Despite occupying a 90 minute timeslot the actual running time of Island at War is only around 65 minutes. Much of that time deals with establishing the characters, settings and way of life on St Gregory, and as a result the first episode feels slightly leaden for much of its running time. However, the pace immediately picks up with the arrival of the German Commander at the airport. Baron Heinrich Von Rheingarten takes control and installs himself and his troops in the best hotel on the island, from which swastika flags are draped. It seems that Von Rheingarten is going to make his stay on St Gregory as comfortable as possible, and judging from the trail for the next episode he has his eye on one of the main female characters.

The realisation of the invading force is one of the most impressive aspects of the series, with hundreds of extras making up the soldiers, and Philip Glenister adding just the right amount of chilling threat to Von Rheingarten’s outwardly calm appearance. Glenister is probably the most impressive of the acting talent on display in this opening installment, with the rest of the characters being quite thinly-sketched so far. Julian Wadham impressed as the laid-back Urban Mahy, but his character is killed off in the attack on the harbour. James Wilby plays James Dorr, but somehow seems a little bland so far. As Wilf, Owen Teale displays just the right amount of concern for his family and anger at them for not doing what he says. Meanwhile, Sheldon’s dodgy dealing is very likely to go on to become one of the main themes of the series, and it is not too difficult to imagine that he would be the type of person content to cosy up to the Germans if he thought he could make money out of it.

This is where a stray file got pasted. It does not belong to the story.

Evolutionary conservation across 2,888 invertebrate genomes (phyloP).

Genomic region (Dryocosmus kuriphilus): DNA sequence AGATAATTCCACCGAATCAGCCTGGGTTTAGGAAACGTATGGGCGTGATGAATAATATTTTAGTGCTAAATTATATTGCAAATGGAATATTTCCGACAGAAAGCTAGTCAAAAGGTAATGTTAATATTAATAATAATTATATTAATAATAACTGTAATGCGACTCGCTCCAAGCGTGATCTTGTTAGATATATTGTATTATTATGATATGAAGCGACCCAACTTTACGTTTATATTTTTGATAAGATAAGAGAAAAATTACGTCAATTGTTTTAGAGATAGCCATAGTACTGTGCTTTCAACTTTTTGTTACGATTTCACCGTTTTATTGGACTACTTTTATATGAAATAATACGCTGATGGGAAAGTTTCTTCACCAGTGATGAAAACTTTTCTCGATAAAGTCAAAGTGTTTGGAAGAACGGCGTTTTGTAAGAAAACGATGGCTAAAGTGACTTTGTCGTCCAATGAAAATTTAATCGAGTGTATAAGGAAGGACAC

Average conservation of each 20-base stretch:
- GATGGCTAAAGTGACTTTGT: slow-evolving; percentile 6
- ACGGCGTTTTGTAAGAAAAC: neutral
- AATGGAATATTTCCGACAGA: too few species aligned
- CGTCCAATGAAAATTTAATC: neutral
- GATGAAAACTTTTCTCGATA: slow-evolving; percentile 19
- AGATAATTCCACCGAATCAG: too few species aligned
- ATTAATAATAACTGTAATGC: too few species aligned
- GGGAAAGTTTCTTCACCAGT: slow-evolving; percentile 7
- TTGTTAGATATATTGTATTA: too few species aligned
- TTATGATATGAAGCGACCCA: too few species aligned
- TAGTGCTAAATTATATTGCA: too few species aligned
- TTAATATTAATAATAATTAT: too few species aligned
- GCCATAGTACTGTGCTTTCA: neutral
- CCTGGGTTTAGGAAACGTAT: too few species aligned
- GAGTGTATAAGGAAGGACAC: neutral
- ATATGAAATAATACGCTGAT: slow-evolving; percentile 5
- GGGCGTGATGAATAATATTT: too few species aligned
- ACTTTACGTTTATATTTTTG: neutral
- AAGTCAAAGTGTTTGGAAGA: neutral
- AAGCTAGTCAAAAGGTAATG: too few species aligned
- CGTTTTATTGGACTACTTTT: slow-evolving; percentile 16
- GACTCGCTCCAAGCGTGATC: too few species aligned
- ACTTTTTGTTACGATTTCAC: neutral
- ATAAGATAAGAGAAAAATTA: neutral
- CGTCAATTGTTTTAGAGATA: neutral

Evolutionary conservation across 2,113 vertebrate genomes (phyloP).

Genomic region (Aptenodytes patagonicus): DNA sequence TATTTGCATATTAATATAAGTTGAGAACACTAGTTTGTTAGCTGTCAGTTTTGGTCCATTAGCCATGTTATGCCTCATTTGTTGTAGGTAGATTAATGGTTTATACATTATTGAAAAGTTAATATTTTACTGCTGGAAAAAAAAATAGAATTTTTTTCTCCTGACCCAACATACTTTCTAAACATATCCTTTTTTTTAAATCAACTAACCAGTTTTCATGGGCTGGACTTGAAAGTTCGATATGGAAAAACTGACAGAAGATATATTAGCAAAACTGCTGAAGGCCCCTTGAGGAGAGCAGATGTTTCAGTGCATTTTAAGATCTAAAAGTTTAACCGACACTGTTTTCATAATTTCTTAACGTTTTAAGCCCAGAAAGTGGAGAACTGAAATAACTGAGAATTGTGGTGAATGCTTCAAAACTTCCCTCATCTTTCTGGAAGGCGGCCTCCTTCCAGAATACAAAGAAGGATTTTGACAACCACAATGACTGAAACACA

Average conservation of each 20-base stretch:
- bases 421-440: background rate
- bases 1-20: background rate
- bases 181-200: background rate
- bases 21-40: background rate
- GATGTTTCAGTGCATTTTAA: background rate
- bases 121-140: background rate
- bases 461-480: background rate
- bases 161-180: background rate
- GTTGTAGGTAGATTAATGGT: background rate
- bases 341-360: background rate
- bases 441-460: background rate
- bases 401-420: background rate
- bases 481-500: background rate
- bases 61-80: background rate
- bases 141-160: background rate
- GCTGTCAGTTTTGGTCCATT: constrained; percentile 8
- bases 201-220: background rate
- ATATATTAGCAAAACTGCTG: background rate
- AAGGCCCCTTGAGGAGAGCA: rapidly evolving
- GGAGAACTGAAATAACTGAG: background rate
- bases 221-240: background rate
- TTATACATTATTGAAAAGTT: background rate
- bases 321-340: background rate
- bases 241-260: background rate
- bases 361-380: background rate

Expect the pace to pick up in the next episode when we will likely see how the Germans intend to rule the island, and what the natives will do to try and scupper the activities of their new masters. The Mahr girls will probably come to the fore quite soon too, and it is not difficult to imagine that one of the pair will fall in love with a German trooper, which will likely cause even more tension within the family. Despite the inevitable growth of a small resistance movement on the island in forthcoming episodes, it is likely that the tone of Island at War will remain more like that of Heartbeat than Secret Army.


Comments are closed.